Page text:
A group opposed to the construction of a St. Croix County wind farm is considering its legal options and plans “to continue to fight against Highland Wind in any way we can.”
That was the message from opponents of the western Wisconsin project after state regulators responded to a court decision that overturned the Public Service Commission’s approval of the project.
The PSC voted 2-0 to address concerns raised last summer when a St. Croix County judge overturned the permit issued by the agency in 2013.
The agency removed a stipulation in the permit that certain homes be eligible for reduced noise limits from nearby wind turbines. Instead, a uniform sound limit will be in place for the entire project, and the PSC will use a complaint process to address noise concerns, the agency decided.
After the vote, developer Emerging Energies indicated that construction of the 44-turbine wind farm could start by the end of this year.
But the possibility of further litigation could result in further delays.
“Highland Wind is a bad idea in a populated rural area unsuitable for a large industrial wind energy system and fueled only by profit at the expense of the town of Forest residents,” Brenda Salseg of The Forest Voice, a group of local residents opposed to the project, said in a statement. “The only persons and entities that will benefit from Highland Wind, a merchant wind power plant, are the developers, future owners, and leaseholders.”
But developer Bill Rakocy of Emerging Energies said others would receive benefits from the project as well. So-called “good neighbor” payments would be received by anyone living within one-half mile of a turbine, and the county government and towns of Forest and Ceylon would receive a combined $410,000 a year in shared revenue for 30 years.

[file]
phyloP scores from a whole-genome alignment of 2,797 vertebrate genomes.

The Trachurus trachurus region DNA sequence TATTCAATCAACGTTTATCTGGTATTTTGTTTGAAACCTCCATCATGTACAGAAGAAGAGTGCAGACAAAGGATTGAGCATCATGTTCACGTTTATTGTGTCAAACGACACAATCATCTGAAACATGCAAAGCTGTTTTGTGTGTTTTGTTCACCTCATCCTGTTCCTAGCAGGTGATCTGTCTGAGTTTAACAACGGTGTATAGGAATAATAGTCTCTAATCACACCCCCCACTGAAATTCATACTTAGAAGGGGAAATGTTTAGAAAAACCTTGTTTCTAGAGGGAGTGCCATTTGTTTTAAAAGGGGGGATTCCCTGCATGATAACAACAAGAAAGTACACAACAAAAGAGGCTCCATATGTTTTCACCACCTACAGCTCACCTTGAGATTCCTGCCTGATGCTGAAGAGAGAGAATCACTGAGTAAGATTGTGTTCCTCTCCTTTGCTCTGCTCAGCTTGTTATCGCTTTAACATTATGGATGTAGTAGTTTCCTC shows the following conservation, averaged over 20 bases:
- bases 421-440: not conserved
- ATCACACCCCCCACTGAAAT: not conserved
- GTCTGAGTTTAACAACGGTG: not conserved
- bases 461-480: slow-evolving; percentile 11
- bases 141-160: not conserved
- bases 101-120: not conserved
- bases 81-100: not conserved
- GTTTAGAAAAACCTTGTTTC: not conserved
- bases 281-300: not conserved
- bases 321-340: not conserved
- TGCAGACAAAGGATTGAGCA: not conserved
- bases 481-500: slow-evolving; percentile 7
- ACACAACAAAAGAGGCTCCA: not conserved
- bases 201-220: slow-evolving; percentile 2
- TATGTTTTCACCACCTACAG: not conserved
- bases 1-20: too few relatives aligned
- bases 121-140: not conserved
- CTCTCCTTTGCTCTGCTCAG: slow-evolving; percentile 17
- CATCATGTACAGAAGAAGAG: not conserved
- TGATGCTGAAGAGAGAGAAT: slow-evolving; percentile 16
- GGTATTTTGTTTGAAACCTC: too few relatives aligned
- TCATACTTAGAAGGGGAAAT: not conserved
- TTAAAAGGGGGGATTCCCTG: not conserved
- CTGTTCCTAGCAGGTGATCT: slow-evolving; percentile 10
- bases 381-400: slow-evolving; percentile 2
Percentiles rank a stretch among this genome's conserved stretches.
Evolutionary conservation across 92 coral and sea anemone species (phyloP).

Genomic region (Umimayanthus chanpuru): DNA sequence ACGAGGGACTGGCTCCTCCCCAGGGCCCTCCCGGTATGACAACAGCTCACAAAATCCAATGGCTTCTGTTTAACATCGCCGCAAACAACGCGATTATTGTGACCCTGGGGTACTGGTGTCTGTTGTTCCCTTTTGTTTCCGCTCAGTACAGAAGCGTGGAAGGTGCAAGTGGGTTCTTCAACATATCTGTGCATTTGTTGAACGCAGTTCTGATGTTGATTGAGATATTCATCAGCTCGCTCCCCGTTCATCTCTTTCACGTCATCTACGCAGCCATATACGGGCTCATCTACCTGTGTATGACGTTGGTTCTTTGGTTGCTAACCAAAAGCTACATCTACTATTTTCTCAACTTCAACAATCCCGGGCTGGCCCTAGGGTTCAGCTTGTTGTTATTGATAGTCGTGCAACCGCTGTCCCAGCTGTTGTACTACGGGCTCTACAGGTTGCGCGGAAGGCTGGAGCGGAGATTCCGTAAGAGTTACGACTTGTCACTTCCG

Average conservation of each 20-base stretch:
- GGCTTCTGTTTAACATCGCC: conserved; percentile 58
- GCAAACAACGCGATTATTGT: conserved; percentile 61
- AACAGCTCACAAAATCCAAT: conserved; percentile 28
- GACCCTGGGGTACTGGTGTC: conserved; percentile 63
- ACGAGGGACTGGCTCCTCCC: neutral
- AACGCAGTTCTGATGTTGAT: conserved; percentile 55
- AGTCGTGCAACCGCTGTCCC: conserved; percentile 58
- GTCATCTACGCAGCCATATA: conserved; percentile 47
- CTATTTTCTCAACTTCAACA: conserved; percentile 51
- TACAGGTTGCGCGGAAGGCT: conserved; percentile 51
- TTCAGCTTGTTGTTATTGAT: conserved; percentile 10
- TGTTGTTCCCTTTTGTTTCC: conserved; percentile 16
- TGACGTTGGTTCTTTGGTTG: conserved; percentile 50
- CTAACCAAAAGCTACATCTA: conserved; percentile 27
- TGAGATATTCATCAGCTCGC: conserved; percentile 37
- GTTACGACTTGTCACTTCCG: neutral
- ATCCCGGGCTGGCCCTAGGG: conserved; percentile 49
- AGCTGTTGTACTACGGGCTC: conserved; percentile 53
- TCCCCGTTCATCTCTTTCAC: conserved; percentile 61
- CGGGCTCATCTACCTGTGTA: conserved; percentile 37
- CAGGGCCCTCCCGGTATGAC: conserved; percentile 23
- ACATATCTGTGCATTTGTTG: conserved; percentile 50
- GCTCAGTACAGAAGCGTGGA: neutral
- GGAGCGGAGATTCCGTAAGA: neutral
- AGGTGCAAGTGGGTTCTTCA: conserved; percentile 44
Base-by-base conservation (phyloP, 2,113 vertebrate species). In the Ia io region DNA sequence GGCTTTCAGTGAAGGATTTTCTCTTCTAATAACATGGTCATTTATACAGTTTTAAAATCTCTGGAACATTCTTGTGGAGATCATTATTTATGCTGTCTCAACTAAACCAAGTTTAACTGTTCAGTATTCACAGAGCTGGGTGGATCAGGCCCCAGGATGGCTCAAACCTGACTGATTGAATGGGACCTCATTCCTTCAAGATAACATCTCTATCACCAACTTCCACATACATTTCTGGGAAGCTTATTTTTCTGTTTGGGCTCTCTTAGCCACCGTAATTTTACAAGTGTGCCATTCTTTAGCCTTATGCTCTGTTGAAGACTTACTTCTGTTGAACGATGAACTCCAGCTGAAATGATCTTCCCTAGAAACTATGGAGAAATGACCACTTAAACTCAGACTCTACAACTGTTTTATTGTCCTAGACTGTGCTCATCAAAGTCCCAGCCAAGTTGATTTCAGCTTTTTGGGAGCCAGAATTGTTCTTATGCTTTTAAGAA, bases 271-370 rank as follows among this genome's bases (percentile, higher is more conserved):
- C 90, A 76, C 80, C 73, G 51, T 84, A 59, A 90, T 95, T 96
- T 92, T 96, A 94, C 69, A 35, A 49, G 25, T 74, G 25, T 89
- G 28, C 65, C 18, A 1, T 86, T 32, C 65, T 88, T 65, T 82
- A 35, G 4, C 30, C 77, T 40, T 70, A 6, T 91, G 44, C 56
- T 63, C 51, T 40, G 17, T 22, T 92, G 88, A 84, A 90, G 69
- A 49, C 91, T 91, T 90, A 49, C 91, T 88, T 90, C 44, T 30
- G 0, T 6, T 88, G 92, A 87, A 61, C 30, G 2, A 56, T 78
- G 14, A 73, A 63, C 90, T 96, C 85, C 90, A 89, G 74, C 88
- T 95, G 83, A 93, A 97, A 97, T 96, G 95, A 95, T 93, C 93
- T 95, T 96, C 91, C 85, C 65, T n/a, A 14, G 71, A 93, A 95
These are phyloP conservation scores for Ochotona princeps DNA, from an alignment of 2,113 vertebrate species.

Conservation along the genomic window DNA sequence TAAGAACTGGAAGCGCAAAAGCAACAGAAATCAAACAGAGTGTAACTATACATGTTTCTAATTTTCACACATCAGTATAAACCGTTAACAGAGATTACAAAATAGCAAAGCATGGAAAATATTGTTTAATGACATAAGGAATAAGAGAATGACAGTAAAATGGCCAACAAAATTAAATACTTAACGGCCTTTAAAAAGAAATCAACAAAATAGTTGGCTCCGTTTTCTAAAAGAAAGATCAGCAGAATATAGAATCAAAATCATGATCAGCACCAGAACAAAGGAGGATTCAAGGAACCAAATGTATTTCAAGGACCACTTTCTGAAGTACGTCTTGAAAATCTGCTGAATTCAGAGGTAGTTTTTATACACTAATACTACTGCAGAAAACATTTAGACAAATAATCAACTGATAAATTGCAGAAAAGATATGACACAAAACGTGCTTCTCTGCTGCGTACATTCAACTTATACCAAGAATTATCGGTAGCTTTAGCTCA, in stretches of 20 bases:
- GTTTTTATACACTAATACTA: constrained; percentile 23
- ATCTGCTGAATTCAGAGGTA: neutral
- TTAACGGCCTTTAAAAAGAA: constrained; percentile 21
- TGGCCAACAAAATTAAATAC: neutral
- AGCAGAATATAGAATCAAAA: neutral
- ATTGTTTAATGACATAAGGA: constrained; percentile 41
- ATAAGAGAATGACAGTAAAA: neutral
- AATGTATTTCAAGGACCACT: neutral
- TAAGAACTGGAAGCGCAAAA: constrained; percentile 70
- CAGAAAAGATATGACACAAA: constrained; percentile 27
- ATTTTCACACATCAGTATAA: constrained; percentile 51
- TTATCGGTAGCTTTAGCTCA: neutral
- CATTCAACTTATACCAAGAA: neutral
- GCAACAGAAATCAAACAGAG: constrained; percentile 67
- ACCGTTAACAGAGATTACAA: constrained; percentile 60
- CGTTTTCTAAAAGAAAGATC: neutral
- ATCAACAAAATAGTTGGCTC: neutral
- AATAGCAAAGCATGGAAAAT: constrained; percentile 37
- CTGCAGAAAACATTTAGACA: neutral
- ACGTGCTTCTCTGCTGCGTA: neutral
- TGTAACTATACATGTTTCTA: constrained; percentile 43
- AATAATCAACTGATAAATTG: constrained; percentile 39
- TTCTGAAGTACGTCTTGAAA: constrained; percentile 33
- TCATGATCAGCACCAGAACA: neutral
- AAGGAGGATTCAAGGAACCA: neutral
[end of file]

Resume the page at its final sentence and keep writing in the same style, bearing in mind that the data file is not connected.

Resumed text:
Meanwhile, the developer says he’d like to see the 44-turbine project built with steel towers made in Manitowoc by Broadwind Energy Inc.
Typically the selection of a tower vendor is made by the turbine manufacturer, he noted. But Siemens, which builds the turbines approved for the project, has a relationship with Broadwind Energy, which has one of its two tower factories in Manitowoc.
“It would be most practical that they would come from Broadwind,” Rakocy said.
Other than legal challenges to the permit, the next step for the project would be securing a power-purchase agreement with a utility. Rakocy said he’s exploring that as well as other options. Some other wind developments that have received permits have sold projects to utilities that want to own and build their own wind farms.
Currently, all of Wisconsin’s utilities are in compliance with the state’s renewable energy standard, but utilities are moving to add more renewable energy given dropping costs for wind power as well an expectation that more renewables will be needed to meet federal climate change regulations.
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